Is Ex-CBS Correspondent Sharyl Attkisson Right to Criticize the News?
The role of the journalist in today’s world is a complex and changing one. News is both a business and a service. It’s in print more and more rarely, online more and more often; it’s even on Twitter and YouTube. It’s demanded on a much tighter schedule in keeping with the “now!” attitude of the computer era, and yet it gains the advantages of global communication and networking. Basically, it’s a complicated beast — imperfect, but necessary all the same. At times, it deserves criticism from its peers more often than it receives it. Of course, there is plenty in the way of opinion responses to other publications articles — but that isn’t the same as a healthy body of critique on what makes up the content, or what subjects are or aren’t covered well enough. There is room and a need for this sort of discussion, and again, not just from readers, but from peers.
That said, former CBS correspondent Sharyl Attkisson’s recent criticism of her previous employer is getting a lot of harsh words from other publications — some of it perhaps deserved, while on other points, she may deserve a sympathetic ear.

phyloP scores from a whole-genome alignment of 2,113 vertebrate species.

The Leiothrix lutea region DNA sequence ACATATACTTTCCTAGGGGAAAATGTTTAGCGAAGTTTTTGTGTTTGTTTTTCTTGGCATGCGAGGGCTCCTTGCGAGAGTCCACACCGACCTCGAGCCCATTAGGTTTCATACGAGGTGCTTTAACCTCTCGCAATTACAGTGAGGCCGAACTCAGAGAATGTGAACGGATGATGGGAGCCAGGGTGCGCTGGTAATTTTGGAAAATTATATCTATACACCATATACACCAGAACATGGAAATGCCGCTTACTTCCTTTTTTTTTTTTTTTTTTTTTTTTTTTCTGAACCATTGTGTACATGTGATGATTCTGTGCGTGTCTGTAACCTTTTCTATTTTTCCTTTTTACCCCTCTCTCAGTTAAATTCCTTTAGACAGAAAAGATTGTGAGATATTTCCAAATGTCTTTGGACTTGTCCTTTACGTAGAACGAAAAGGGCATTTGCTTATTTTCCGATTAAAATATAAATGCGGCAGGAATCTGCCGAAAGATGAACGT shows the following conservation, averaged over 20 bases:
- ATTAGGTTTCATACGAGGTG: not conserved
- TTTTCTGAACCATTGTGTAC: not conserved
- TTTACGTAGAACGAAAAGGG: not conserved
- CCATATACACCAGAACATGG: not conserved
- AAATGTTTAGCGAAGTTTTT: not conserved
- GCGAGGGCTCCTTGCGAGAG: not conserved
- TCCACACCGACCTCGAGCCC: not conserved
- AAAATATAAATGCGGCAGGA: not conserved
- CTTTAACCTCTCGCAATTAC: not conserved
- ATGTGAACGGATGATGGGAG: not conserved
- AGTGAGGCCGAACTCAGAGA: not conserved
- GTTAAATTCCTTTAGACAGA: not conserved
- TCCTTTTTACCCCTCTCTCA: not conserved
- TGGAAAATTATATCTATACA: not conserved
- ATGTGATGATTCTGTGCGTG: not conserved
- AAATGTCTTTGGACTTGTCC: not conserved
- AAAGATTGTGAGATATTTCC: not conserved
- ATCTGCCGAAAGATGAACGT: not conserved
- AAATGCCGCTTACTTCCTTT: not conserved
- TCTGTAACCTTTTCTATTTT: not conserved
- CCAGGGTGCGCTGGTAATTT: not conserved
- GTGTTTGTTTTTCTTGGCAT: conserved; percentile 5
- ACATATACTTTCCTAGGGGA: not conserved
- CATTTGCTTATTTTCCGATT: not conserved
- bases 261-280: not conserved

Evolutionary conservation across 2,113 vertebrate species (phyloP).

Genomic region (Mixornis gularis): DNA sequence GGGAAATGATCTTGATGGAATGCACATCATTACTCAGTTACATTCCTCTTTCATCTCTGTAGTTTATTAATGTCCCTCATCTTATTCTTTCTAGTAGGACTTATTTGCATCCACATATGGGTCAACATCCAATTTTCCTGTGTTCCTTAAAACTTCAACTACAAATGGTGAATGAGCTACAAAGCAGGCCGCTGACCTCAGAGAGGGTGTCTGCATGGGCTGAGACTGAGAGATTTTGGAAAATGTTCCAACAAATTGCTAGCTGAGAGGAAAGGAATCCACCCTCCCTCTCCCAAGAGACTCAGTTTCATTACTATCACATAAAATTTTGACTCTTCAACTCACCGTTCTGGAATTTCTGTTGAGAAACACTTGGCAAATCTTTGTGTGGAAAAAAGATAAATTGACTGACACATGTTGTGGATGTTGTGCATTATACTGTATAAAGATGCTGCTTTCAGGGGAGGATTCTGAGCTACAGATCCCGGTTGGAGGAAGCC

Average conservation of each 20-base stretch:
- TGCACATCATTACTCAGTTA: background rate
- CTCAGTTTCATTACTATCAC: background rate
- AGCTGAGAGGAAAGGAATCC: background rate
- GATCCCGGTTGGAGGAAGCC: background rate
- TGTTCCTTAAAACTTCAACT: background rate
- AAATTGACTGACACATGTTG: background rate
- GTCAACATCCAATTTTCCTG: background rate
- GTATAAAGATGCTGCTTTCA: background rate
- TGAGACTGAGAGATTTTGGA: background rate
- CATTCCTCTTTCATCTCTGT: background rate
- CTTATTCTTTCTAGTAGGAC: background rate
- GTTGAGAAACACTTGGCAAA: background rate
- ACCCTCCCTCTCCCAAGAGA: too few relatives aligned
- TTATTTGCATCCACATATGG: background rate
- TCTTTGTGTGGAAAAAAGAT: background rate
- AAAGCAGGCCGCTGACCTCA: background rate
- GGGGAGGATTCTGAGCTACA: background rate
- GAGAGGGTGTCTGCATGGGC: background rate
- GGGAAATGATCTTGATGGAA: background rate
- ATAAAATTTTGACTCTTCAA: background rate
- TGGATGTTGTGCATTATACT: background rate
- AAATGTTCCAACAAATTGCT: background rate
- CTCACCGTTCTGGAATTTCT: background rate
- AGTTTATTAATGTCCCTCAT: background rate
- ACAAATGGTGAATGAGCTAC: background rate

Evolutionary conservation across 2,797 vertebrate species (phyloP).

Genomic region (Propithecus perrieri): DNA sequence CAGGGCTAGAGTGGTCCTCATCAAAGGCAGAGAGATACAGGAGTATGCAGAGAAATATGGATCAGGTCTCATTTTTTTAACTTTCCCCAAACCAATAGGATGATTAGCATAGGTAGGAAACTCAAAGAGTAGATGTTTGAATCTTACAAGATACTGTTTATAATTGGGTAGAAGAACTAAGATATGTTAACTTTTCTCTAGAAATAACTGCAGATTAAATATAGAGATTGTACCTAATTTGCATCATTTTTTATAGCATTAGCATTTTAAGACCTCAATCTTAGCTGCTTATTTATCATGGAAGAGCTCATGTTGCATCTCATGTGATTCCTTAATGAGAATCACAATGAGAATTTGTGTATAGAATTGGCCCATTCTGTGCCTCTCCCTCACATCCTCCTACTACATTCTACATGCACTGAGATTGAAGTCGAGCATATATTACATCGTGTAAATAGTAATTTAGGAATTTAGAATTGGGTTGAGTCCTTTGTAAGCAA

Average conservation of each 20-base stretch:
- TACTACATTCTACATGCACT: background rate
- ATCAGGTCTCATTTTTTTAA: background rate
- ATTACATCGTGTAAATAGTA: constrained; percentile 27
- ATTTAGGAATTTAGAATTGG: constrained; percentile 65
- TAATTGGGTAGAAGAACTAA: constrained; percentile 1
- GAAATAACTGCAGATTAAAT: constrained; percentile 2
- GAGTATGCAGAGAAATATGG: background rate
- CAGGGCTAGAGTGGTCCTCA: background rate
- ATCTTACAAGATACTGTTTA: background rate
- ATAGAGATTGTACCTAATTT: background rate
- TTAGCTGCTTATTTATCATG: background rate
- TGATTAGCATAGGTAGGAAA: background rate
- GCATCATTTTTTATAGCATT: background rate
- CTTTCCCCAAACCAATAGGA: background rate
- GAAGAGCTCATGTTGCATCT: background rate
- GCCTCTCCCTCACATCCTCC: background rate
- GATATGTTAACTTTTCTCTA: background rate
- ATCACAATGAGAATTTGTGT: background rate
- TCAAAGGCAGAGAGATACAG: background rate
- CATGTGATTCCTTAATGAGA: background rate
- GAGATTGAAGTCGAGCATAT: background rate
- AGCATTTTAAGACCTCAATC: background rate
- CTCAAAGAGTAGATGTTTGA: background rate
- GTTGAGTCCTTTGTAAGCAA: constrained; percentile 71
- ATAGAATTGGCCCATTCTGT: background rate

Her accusations were as follows. CBS News neglects to sufficiently cover unpleasant topics regarding the Obama Administration as well as certain corporations, and that coverage on a number of issues, including the ‘Fast and Furious’ scandal, were under-investigated and reporting on it ended too soon. She also claimed that the Media Matters liberal media monitoring group had targeted her specifically, and speculated that they may have been paid to do so. These comments followed her resignation from the news network after over twenty years there.
“The tendency on the part of some of these managers who have key influences has been they never mind the stories that seem to … go against the grain of the Republican Party,” said Attkisson to Reliable Sources host Brian Stelter. “But they do often seem to feel defensive about, almost, personally defensive on stories that could make the government look bad.” When one considers Fox News versus The New York Times, it’s difficult not to see a discrepancy in political leanings, and the same can certainly be said for nearly all news publications at one time or another. Political bias is an issue that requires constant balancing and counter-balancing internally, as well as concentrated efforts from news organizations as a whole to retain objectivity.